Business and the Development of Christian Social Thought

By Ballor, Jordan J. | Journal of Markets & Morality, Spring 2012 | Go to article overview

Business and the Development of Christian Social Thought

Ballor, Jordan J., Journal of Markets & Morality

Gratian, the great medieval codifier of canon law, included this aphorism: "It is always unlawful for men to fornicate, but it is sometimes lawful to do business." (1) To say that the Christian tradition's interaction with the world of business has been mercurial might be an overstatement, however. There has been a relatively clear development in the attitudes of Christian theologians, from the church fathers to the present day, moving from outright criticism and cautious skepticism (if not unambiguous rejection) to relative critical appreciation and cautious optimism (if not uncritical embrace). A recent book by Anthony Percy provides a helpful survey of these developments, particularly over the last two centuries of Roman Catholic social thought, culminating in John Paul II's encyclical Centesimus Annus, in which Percy writes that "John Paul II brings to light the relational dimension of the entrepreneur in a way that no other pope before him has done." (2)

The church's understanding of the realm of production, consumption, exchange, and service may have achieved a fundamental insight with Centesimus Annus, but reflection on these areas has not remained stagnant in the last two decades. In 2004 the All-Russian Orthodox Council of the Russian Orthodox Church developed a document that includes "Ten Commandments for Businessmen," with mandates such as the obligation to "remember the spiritual meaning of life while earning daily bread" and observations such as "the culture of business relations and adherence to promises help people become better and improve [the] economy." (3)

Most recently Benedict XVI's encyclical Caritas in Veritate has applied the criterion of truth to human social life, particularly in light of global realities. As Michael J. Naughton notes, this encyclical is part of a growing recognition "that we need to embed our understanding of business and organizational life in a larger transcendent reality that has the capacity and the resources to order our interests, profits, and contracts to a good that develops us in relationship to others. We and our organizations need integral human development." (4) To this end the Pontifical Council for Justice and Peace released The Vocation of the Christian Business Leader: A Reflection, a note that recognizes the good that Christians are called to do in the world of business. In spite of challenges represented both by sin and evil (both personal and structural) as well as technological change and innovation, "Business leaders who are guided by ethical social principles, lived through virtues and illuminated for Christians by the Gospel, can, nonetheless, succeed and contribute to the common good." (5)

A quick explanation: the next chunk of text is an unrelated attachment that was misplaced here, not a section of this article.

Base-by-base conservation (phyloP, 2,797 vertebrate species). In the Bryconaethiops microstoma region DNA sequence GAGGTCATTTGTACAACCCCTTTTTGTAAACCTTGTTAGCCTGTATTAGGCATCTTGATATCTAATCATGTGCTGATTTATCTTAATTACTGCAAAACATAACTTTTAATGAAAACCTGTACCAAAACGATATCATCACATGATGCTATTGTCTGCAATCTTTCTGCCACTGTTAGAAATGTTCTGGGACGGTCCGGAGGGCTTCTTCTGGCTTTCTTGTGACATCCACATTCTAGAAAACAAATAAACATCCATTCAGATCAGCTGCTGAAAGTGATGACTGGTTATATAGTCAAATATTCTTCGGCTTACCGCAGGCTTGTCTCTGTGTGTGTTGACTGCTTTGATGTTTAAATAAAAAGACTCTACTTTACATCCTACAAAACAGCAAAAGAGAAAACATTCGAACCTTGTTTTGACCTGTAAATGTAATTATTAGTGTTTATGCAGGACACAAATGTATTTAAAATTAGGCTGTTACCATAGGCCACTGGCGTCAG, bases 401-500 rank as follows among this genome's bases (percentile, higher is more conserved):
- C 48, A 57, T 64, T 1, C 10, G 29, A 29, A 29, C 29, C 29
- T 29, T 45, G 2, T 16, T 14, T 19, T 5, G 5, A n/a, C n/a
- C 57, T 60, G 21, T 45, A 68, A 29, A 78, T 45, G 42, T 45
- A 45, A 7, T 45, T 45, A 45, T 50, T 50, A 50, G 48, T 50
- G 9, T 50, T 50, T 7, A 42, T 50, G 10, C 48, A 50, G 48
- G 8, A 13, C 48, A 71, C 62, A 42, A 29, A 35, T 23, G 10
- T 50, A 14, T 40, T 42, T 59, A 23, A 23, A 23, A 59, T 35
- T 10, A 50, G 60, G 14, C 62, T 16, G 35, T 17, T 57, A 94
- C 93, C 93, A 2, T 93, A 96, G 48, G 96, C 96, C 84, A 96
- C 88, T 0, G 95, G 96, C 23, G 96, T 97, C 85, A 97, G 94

Protestant social thought concerning the business world has likewise struggled to integrate the Christian faith with faithfulness in spheres traditionally understood to be secular. In our Scholia feature in this issue, the Elizabethan bishop John Jewel (1522-1571) applies Christian moral teaching to the problem of usury and loans. Like many of his predecessors and contemporaries, Jewel assumes a fundamentally static view of economic life. In his contribution to the symposium in this issue from the Evangelical Theological Society's Theology of Work and Economics Consultation, Craig Blomberg identifies this theory of "limited good" as also characteristic of the person of the biblical world, in which "if a member of their society became noticeably richer, they would naturally assume that it was at someone else's expense." (6) This perspective represents a strand of continuity between the biblical and the later Christian world up through the early modern era. As Jewel writes, "Here, you say, he who lends is a gainer, and he who borrows is a gainer. It does good for both. If both are gainers, who is the loser? For usury never passes without working loss. Take this as a rule: there is never usury without loss."7 Again, this classical view is shared across confessional lines in the early modern period. …

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